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Where in India the new jobs will come from over the next 5 years

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The biggest job creator will be building construction and real estate, but the vast majority of those employed are likely to be on per-day work.

It is undeniable that the world is increasingly moving towards gigs, either part-time employment or smalltime entrepreneurship. The Indian government’s efforts to push self-employment by creating microenterprises by offering microloans is a pointer in this direction. Even otherwise, the NSDC’s 2016 ‘Environmental Scan’ report sees scope for creating 103 million jobs in the 2017–22 period by skilling the same number, but a lot of the skills mentioned could be gigs, or self-created small businesses.

The biggest job creator will be building construction and real estate, but barring a few contractors and key skilled personnel, the vast majority of those employed are likely to be on per-day (or per-job) work, though the contract period may be long in some cases. Or take logistics, transportation, and warehousing, which are expected to deliver 8.2 million jobs. While those working in Flipkart, Amazon India, Reliance Retail, Future Group, or Domino’s can expect some regularity in job tenure, the vast majority of workers will be on a guaranteed monthly income plus productivity bonus. Domestic work will create 3.3 million jobs, but this sector is almost entirely in the gigs segment of the economy where pay and working conditions are negotiated privately. In many cities, domestic work pays well, especially in double-income families, but one cannot say the work is formal employment.

Beauty and wellness is another category that can create jobs—8.2 million, according to the 2016 ‘Environmental Scan’ report. But while corporations like Hindustan Unilever, Marico, and others are launching beauty and wellness chains, the vast majority of employment will be created in small boutique shops with two to three employees, and will thus be driven by small entrepreneurs. As for handloom and handicrafts, despite large demand for these products both in domestic and world markets, the weaver, artisan, tailor, and craftsmen are essentially self-employed people delivering what the world wants at low prices, with the middlemen and design creators taking the cream. Nothing to complain about, given the levels of poverty in this class, but the larger point is that incomes are lower than they need to be. The arrival of e-commerce platforms like Flipkart and Amazon allows small groups of handloom and handicraft companies or proprietary enterprises to obtain better prices, but till they develop their own brand names, margins will still be small.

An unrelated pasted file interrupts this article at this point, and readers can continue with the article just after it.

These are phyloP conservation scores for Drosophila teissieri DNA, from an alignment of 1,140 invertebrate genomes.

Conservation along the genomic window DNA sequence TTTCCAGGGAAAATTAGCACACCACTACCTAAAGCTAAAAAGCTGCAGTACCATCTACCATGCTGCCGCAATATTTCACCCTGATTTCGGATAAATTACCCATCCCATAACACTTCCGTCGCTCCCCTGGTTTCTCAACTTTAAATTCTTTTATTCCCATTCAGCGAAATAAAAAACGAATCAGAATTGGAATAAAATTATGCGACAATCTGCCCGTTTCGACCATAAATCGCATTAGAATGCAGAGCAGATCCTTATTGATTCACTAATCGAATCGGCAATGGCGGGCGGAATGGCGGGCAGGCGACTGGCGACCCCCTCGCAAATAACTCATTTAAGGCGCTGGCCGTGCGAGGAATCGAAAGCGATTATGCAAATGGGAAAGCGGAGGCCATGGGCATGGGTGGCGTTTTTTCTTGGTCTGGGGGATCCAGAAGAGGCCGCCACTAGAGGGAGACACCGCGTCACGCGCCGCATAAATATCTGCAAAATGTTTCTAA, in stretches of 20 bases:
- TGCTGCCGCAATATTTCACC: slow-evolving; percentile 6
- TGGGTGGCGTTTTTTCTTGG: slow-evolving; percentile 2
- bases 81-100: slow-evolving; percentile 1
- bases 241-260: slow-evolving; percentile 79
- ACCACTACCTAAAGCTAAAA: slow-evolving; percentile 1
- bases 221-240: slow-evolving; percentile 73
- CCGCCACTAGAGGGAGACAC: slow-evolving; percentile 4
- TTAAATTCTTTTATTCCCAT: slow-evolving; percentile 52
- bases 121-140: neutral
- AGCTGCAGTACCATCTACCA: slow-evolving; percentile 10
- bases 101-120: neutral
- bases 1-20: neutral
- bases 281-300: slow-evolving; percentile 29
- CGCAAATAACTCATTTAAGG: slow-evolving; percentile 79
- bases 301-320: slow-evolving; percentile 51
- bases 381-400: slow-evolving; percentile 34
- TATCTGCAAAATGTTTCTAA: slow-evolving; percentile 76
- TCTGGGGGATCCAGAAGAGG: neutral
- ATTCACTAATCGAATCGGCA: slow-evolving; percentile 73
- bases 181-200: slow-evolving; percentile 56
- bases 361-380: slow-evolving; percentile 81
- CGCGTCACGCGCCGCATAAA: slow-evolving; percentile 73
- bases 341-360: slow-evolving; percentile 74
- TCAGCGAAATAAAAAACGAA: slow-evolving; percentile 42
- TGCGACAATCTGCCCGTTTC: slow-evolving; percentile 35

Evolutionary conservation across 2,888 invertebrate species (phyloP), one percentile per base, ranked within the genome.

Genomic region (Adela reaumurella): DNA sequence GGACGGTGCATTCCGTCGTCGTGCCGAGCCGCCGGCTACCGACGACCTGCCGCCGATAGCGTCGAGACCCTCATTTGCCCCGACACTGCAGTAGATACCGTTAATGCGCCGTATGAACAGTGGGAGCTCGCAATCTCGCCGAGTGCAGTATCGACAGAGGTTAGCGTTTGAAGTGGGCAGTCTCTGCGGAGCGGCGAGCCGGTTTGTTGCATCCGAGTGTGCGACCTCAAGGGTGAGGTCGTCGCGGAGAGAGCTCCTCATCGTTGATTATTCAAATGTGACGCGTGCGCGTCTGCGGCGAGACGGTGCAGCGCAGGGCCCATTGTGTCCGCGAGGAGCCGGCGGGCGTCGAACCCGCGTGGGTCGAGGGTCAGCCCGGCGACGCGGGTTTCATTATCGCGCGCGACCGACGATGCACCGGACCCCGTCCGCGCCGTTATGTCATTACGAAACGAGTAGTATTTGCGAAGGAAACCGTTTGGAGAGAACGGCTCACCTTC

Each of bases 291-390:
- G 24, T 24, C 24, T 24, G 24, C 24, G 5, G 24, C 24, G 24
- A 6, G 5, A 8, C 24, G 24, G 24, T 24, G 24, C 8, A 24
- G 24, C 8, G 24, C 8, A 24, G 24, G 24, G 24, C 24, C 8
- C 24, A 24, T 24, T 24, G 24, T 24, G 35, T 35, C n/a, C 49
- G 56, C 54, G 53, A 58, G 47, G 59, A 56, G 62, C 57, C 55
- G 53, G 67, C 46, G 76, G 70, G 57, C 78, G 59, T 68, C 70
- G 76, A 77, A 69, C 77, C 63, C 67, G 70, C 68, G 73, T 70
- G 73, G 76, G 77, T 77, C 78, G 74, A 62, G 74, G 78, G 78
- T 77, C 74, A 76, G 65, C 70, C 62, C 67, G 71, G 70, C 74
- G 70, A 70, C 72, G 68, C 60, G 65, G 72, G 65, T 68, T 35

Nandan Nilekani made two related points in his interview to the author: life-time employment in any industry will be a thing of the past, and jobs will not be created in big units, but in small enterprises.

The important thing is job creation is going to happen at millions of small units. Twenty thousand jobs are not going to be created by Maruti in Manesar; 20,000 jobs will happen when 20,000 small units hire 1 extra person. That is the way things will happen…. More importantly, the life-time employment business is dead where you join a big bank as a probationary officer and retire as deputy MD or GM. And this is true for a lot of industries. [Given the pace of change] companies cannot also think long term.

The hopeful note is that jobs will get created, provided the government works as an enabler for small entrepreneurship. ‘We should expect a larger number of smaller entities that create jobs and a lesser number of larger entities that create jobs,’ Nilekani adds.

As the earth shakes under the combined onslaught of automation, globalization, and other disruptions, the gig economy will create its own losers and gainers. It is a recipe for social tension, if those who had the advantage of secure jobs earlier now see themselves as losers, while those who were left out earlier, now gain some economic traction.

Women could also gain employment in a gig economy, as they have actually been most accustomed to part-time work, while men have been programmed to be fulltime breadwinners.

You will know we have entered true gig status if a greater proportion of jobs is on contract than before; if most jobs are compensated on output norms rather that fixed monthly rates; if women enter the workforce in larger numbers, often doing work out of home; and if technology becomes the key mediator between those who want a job done and those willing to get the job done in some sectors.

The upside of gigs is that work hours and earnings can be flexible, and the idea of work–life balance can truly become the norm in many cases, except those who are at the bottom of the economic pyramid, doing a gig only to make ends meet.

On the downside, gigs can sometimes commoditize human labour in a way that even the deadbeat assembly line did not. On an assembly line, despite the monotony of work operations, you still had workers and bosses to relate to. But consider the app-based Uber driver or Amazon delivery boy, whose only contact is the app which says where he must go to earn the day’s income.

This excerpt from the 2018 book ‘Jobs Crisis In India’ by Raghavan Jagannathan has been published with due permission from Pan Macmillan India. 

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